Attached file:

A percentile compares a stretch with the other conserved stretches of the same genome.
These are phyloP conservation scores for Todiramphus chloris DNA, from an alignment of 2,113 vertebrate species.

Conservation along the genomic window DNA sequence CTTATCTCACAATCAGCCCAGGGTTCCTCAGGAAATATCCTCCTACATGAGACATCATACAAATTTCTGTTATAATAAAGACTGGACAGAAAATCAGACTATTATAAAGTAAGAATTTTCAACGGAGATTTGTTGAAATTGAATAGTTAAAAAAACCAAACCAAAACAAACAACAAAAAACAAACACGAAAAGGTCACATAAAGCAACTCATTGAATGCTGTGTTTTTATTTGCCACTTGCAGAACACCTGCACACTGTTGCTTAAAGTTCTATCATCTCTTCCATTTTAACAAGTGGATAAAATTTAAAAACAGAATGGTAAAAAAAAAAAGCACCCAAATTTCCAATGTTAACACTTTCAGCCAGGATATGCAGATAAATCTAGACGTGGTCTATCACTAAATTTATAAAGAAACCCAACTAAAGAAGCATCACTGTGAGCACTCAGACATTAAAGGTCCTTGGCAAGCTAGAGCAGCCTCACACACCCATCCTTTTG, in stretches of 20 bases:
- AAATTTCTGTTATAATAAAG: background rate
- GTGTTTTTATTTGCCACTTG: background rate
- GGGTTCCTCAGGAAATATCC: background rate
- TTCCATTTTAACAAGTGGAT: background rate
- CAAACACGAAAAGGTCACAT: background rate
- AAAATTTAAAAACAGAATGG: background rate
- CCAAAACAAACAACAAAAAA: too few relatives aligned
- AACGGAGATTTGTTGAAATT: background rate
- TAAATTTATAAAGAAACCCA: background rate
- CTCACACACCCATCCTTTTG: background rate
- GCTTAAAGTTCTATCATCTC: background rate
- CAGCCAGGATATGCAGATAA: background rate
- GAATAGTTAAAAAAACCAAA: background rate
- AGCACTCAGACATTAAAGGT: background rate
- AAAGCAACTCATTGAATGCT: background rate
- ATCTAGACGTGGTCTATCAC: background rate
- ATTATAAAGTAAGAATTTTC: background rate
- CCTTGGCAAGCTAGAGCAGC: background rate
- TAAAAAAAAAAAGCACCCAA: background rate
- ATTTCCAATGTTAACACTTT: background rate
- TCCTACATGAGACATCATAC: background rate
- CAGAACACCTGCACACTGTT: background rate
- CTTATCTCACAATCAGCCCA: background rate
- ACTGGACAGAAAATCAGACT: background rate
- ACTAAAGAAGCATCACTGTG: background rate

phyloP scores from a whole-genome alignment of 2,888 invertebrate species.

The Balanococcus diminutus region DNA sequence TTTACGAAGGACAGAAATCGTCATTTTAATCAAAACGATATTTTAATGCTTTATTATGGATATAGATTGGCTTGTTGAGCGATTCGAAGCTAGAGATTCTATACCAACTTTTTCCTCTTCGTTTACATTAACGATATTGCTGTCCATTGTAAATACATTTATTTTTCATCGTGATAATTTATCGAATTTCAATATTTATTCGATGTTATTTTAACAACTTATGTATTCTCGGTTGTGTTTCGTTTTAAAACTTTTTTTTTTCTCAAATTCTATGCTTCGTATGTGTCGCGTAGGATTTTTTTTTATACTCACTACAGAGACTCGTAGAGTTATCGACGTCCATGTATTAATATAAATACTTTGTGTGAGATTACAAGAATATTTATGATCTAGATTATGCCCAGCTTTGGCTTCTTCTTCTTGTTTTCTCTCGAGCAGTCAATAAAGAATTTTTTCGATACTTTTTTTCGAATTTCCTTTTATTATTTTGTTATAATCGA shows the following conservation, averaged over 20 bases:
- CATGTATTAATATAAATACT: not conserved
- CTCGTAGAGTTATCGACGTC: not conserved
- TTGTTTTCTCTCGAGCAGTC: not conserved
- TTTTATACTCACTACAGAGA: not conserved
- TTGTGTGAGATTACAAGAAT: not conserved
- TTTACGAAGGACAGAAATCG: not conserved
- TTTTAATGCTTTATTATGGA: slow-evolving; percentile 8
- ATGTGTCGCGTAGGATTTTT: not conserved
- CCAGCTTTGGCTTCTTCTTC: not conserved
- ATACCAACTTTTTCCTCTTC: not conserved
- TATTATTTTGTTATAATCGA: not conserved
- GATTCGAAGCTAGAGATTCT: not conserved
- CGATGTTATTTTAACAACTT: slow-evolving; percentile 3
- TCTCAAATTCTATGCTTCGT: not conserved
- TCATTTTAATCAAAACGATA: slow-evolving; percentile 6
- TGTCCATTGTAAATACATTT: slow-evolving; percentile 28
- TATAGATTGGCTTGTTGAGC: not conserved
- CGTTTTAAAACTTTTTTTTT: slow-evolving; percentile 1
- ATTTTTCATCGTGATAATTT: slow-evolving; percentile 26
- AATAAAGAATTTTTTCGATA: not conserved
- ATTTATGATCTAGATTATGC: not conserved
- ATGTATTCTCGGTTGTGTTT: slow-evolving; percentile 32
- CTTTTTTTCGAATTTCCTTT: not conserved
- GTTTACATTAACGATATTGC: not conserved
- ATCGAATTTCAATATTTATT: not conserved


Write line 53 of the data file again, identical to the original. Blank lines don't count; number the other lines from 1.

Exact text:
- CTTTTTTTCGAATTTCCTTT: not conserved